Category Archives: Thoughts

‘We Eat With Our Eyes’ — A Picture Is Worth…Great PR?

Some social media aficionados are turning their penchant for pics into full or part-time professions, earning up to $ 350 a pop for posting a flattering image of a product or meal. Others have parlayed their posting savvy into public relations positions (or at least a regular supply of free meals).
Forbes – Leadership


Your big break


Your big break might be a break, but in the long run, it’s certainly not big.

Breaks give us a chance to do more work, to continue showing up, to move a bit further down the road.

Perhaps it would be more accurate to call it, “your big new start.”

The most important lesson is this: If you spend too much time looking for your next big break, you’ll be stealing your opportunity to do your best work. Which is the the most important break of all.


Conducting a Social Media Audit


Whether marketers like it or not, consumers are now generating over 25% of content that appears in web searches for specific brand names, and consumers often trust those social media messages more than advertising or news articles about the brand. Research has shown that this “electronic word-of-mouth” is seen as reliable by consumers and significantly affects a firm’s perceived value.

But with such a panoply of channels out there, how can social media marketers keep track of what people are saying? And what strategies can be implemented to engage those consumers to influence the conversation? That’s where a careful social media audit can help. It’s a systematic examination of social data to help marketers discover, categorize, and evaluate all the social talk about a brand. This approach captures what consumers are saying about a brand, what competitors are doing on social media, and what the brand itself is doing.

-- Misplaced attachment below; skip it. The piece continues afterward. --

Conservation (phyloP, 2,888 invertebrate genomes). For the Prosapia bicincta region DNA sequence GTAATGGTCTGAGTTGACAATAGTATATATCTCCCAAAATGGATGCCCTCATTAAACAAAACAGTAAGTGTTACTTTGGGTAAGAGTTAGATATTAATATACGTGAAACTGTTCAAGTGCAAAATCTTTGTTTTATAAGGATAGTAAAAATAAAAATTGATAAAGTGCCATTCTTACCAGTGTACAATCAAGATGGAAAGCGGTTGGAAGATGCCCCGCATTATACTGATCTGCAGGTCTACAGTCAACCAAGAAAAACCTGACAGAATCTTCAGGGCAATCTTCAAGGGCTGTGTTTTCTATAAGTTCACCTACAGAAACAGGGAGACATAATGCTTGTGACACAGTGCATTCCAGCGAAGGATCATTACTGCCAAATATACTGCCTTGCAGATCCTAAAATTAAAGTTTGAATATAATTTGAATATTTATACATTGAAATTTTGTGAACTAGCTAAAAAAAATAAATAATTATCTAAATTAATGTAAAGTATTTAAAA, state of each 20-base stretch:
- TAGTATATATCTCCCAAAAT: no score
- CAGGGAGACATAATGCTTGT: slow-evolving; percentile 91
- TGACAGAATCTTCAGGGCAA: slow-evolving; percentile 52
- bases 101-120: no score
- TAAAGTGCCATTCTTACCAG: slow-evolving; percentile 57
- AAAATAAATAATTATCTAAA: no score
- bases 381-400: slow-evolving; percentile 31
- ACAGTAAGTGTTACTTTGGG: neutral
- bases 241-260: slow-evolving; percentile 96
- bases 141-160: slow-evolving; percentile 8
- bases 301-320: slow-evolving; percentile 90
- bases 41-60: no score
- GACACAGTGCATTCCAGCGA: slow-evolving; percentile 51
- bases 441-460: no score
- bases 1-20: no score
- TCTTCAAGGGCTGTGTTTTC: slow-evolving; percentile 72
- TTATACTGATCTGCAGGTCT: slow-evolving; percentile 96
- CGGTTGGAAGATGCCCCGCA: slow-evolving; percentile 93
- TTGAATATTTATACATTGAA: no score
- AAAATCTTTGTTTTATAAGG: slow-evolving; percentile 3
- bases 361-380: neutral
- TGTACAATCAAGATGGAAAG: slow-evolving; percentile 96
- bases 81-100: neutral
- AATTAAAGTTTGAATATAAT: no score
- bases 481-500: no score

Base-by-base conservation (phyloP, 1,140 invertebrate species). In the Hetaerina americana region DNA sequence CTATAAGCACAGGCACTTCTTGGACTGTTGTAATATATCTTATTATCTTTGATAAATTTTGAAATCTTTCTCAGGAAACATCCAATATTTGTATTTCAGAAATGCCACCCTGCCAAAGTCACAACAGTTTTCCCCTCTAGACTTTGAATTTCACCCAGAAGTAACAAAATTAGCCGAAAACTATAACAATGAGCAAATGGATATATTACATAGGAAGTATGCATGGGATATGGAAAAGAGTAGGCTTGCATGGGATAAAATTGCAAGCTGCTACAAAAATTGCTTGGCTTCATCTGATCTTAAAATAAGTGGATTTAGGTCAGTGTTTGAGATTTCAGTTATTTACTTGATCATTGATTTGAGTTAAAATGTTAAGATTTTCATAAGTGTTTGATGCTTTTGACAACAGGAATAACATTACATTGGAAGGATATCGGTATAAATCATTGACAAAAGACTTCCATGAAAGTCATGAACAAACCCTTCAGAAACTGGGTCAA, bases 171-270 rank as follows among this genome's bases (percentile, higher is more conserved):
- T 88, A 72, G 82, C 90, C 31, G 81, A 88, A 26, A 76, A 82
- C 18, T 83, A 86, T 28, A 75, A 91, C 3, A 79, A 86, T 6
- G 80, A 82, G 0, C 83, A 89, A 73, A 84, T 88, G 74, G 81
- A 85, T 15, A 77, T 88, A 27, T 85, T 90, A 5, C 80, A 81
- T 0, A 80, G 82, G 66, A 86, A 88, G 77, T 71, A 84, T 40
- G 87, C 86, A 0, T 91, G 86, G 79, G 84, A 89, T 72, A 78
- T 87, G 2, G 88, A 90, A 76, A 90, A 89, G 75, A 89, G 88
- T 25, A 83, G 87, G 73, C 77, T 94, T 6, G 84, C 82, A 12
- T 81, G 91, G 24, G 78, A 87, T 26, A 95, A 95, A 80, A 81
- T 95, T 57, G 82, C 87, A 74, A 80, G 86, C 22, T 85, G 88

Natural light

One way to make something is to pre-process all the inputs. Make sure that you’ve worked the supply chain so that the raw materials are precisely the same every time. Guarantee that the working conditions are identical. Isolate all your processes from the outside world, so they’re reliable and predictable.

The other way is to use natural light. Take what you get. Make the variability in your inputs part of what you create.

If you need to control your conditions, by all means, control them. Own that. It costs a lot and you need to make it worth it. It’s foolish to expect that you can regularly wrestle variation into perfection without tools and effort. This is how modern surgery is done, and it’s a good thing. Hospitals don’t hesitate to invest time and money in controlling every element they can control.


Are Successful CEOs Just Lucky?

NOV15_16_119316095_2“Ask chief executives why their companies are performing so well, and they’ll typically credit a brilliant strategy coupled with hard-nosed, diligent execution. When you ask Lars Sørensen of Novo Nordisk what forces propelled him to the top of HBR’s 2015 ranking of the best-performing CEOs in the world, he cites something very different: luck.”

So begins our recent profile of the best performing CEO of 2015. Sørensen’s modesty is refreshing, but is it accurate?

A series of recent papers help answer that question, by quantifying the roles of luck, ability, and experience in CEOs’ success. Together they suggest two conclusions: first, no single trait or skill seems to explain CEO performance; and second, luck plays a very large role.